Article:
A portable painting in mineral pigments and gold on a primed cotton ground; the painting is designed to be rolled up when not in use. The painting was folded at some time in its history, resulting in a loss of pigment along two vertical lines.
At the center of this complex composition is a large, white-skinned figure with six arms, each bearing a weapon, and three heads (one white, one blue, and one red, each with three eyes), wearing a helmet: this is Pehar Gyalpo, originally a non-Buddhist spirit invited to Tibet in the eighth century by Guru Padmasambhava to serve as protector of Tibet's first Buddhist monastery, Samye. Pehar is shown astride a snow lion (a white lion with a green mane; the symbol of the Tibetan state). At his fee are three similar wrathful protector deites, mounted (from right to left) on a lion, a horse, and an elephant; two more, both mounted on horses, are in the upper corners. Each of the mounted figures is enveloped in flames, of varying colors. At the very top center of the painting is a portrait of a monk, possibly a representation of Padmasambhava. The entire scene is set in a blue-and-green mountainous landscape.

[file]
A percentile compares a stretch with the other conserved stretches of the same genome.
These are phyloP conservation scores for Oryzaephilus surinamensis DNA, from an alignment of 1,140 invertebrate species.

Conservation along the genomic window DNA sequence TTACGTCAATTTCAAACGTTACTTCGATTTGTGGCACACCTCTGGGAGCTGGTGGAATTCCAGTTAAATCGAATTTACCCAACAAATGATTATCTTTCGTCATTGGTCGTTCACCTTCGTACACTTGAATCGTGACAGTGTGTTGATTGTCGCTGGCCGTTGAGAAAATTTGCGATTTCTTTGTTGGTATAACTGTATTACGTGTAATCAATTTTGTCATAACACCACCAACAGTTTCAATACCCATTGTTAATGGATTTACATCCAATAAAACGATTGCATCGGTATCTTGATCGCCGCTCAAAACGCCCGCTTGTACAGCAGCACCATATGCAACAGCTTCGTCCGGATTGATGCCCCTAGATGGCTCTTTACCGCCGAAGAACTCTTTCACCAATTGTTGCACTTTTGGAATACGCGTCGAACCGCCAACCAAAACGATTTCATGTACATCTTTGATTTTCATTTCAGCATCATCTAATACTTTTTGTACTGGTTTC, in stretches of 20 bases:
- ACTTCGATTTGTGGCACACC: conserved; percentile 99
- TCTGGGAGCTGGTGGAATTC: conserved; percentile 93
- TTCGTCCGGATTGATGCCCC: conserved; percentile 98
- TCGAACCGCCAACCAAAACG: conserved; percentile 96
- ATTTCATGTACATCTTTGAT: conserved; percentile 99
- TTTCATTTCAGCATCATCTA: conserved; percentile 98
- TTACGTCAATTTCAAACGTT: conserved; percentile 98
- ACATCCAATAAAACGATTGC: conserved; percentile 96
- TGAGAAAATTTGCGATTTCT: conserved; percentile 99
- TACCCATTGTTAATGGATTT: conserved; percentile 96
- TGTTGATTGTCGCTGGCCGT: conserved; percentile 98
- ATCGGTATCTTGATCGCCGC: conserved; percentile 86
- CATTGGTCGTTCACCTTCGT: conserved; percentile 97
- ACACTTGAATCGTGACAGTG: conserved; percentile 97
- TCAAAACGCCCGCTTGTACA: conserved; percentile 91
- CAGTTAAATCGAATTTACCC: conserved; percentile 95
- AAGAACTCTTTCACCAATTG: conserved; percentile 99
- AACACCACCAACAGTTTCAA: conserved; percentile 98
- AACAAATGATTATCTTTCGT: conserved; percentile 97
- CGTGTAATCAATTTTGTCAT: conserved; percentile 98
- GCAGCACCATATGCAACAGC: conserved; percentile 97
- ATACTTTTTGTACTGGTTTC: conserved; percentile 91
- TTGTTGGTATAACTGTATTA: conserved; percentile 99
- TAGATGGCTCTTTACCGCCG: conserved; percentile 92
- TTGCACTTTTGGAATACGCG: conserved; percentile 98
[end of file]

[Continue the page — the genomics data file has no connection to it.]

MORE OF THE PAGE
Mask of a human figure. Embellished with presitious materials: dyed cloth, leopard skin, cowry shells, glass beads.
This mask depicts the founding Kuba king. Through masquerade, the current Kuba king reenacts the founding of the kingdom, defeating all obstacles in his way. The king links his own reign to the ancestral kings, legitimizing his own rule.